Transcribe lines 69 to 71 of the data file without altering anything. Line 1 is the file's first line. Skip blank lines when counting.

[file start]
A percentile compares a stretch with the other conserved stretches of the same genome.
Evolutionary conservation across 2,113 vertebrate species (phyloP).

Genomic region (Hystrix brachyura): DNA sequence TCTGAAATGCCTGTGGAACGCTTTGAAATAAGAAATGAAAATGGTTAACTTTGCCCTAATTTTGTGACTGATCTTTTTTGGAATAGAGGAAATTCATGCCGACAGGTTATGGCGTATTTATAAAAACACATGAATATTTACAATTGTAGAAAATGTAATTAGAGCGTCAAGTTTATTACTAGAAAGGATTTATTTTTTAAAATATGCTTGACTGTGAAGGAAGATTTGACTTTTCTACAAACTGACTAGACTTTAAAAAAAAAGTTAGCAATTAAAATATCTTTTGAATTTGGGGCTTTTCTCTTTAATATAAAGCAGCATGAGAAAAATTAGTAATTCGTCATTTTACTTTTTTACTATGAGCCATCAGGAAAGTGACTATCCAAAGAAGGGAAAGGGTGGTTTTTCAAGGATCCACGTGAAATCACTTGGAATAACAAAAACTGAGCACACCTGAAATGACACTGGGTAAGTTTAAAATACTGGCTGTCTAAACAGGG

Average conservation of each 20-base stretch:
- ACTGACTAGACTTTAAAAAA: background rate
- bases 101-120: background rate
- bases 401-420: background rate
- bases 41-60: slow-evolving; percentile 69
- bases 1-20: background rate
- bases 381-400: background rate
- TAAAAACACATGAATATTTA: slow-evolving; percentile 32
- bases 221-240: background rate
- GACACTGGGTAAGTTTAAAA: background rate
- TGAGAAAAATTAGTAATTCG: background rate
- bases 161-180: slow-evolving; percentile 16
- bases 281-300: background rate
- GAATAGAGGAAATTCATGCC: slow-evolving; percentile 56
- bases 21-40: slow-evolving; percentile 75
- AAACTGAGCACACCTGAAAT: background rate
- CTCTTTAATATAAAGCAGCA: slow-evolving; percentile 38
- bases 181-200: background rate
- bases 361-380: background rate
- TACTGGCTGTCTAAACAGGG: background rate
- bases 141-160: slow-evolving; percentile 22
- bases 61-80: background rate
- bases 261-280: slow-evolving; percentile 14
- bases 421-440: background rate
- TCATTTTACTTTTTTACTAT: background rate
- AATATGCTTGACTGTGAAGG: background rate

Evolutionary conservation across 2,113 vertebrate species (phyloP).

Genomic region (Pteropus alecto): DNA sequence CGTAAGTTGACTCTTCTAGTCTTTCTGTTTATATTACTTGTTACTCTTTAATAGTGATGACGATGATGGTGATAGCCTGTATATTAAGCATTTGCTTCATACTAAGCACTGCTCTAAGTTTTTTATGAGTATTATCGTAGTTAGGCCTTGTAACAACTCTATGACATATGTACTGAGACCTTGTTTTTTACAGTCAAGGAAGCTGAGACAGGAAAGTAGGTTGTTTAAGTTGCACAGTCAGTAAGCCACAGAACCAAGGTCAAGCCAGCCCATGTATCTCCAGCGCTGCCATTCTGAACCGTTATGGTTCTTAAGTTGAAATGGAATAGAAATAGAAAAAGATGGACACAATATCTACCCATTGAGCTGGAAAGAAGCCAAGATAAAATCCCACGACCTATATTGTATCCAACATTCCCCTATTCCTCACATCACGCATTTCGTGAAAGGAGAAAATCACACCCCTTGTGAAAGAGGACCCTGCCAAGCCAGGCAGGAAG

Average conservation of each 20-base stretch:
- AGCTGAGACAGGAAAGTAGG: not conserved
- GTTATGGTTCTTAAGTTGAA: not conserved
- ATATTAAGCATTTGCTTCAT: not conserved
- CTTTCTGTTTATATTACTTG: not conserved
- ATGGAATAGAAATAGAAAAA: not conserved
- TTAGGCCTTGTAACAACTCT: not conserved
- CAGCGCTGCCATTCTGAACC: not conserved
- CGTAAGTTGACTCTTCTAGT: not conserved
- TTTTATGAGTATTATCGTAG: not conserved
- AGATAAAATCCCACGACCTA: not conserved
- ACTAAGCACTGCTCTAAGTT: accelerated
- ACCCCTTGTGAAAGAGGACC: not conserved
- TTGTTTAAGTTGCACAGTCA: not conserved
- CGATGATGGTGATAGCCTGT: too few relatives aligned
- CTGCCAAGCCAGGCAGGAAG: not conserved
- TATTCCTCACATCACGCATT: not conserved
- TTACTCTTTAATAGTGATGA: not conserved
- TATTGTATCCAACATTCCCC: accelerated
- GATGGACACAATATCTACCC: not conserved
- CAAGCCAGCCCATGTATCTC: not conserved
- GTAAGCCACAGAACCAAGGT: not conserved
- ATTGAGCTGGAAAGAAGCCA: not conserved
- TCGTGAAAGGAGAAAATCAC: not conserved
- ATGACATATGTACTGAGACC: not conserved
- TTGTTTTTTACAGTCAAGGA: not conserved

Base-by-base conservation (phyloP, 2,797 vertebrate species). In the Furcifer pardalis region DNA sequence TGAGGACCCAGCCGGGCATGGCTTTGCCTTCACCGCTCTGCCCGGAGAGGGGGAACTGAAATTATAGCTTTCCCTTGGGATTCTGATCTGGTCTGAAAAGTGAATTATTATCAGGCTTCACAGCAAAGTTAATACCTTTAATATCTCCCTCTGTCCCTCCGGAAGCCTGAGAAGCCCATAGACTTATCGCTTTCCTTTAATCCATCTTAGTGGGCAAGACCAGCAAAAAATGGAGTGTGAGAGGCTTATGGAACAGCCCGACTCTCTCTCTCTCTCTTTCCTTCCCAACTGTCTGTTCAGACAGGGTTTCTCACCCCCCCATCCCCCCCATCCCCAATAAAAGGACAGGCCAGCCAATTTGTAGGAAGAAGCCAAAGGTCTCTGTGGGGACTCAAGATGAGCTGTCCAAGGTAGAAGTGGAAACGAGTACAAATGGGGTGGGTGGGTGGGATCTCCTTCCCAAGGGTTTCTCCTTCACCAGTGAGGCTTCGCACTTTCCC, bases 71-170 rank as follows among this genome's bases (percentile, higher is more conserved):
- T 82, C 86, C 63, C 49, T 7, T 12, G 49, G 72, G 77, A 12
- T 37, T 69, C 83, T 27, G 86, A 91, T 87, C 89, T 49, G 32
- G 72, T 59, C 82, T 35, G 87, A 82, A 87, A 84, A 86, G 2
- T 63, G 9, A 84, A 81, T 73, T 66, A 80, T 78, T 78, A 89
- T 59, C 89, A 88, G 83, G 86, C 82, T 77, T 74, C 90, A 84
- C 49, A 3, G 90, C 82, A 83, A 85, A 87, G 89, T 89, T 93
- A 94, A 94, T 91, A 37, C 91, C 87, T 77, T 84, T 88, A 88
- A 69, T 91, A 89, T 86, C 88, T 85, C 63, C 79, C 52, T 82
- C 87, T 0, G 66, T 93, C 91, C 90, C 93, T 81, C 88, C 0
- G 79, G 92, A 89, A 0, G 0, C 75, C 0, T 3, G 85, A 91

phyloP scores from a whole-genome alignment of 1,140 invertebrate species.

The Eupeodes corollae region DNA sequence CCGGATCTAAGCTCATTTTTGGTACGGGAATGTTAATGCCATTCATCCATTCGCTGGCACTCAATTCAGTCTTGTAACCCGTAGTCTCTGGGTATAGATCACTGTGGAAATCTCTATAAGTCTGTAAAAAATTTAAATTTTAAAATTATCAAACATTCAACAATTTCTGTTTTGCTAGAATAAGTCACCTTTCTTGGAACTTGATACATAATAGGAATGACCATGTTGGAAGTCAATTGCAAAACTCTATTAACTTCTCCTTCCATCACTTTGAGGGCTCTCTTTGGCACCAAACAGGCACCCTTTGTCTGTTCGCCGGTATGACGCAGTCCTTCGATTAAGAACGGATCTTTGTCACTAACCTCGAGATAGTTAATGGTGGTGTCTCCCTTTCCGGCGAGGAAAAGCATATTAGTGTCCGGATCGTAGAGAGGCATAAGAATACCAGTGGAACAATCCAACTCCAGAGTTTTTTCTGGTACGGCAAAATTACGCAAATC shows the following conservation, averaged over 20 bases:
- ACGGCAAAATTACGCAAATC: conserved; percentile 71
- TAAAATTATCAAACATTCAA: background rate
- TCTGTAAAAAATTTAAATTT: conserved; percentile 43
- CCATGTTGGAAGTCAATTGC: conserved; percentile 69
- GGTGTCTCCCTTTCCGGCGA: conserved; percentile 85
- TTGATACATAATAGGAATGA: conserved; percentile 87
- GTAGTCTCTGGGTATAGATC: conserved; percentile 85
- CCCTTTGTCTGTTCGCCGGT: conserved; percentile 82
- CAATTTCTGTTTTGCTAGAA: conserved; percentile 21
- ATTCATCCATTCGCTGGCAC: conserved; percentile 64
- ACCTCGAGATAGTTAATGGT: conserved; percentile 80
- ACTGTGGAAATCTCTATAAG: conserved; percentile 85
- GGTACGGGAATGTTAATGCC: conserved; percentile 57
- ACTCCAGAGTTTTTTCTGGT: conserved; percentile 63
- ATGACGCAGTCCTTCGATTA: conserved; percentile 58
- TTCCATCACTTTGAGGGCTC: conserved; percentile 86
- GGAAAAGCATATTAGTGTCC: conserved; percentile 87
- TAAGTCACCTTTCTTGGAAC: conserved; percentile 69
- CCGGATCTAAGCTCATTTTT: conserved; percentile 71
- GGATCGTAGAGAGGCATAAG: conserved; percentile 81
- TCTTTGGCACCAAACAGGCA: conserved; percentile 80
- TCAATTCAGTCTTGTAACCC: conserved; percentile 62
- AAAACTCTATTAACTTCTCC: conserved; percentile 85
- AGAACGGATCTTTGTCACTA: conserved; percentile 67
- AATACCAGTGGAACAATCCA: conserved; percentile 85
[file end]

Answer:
phyloP scores from a whole-genome alignment of 1,140 invertebrate species.

The Eupeodes corollae region DNA sequence CCGGATCTAAGCTCATTTTTGGTACGGGAATGTTAATGCCATTCATCCATTCGCTGGCACTCAATTCAGTCTTGTAACCCGTAGTCTCTGGGTATAGATCACTGTGGAAATCTCTATAAGTCTGTAAAAAATTTAAATTTTAAAATTATCAAACATTCAACAATTTCTGTTTTGCTAGAATAAGTCACCTTTCTTGGAACTTGATACATAATAGGAATGACCATGTTGGAAGTCAATTGCAAAACTCTATTAACTTCTCCTTCCATCACTTTGAGGGCTCTCTTTGGCACCAAACAGGCACCCTTTGTCTGTTCGCCGGTATGACGCAGTCCTTCGATTAAGAACGGATCTTTGTCACTAACCTCGAGATAGTTAATGGTGGTGTCTCCCTTTCCGGCGAGGAAAAGCATATTAGTGTCCGGATCGTAGAGAGGCATAAGAATACCAGTGGAACAATCCAACTCCAGAGTTTTTTCTGGTACGGCAAAATTACGCAAATC shows the following conservation, averaged over 20 bases:
- ACGGCAAAATTACGCAAATC: conserved; percentile 71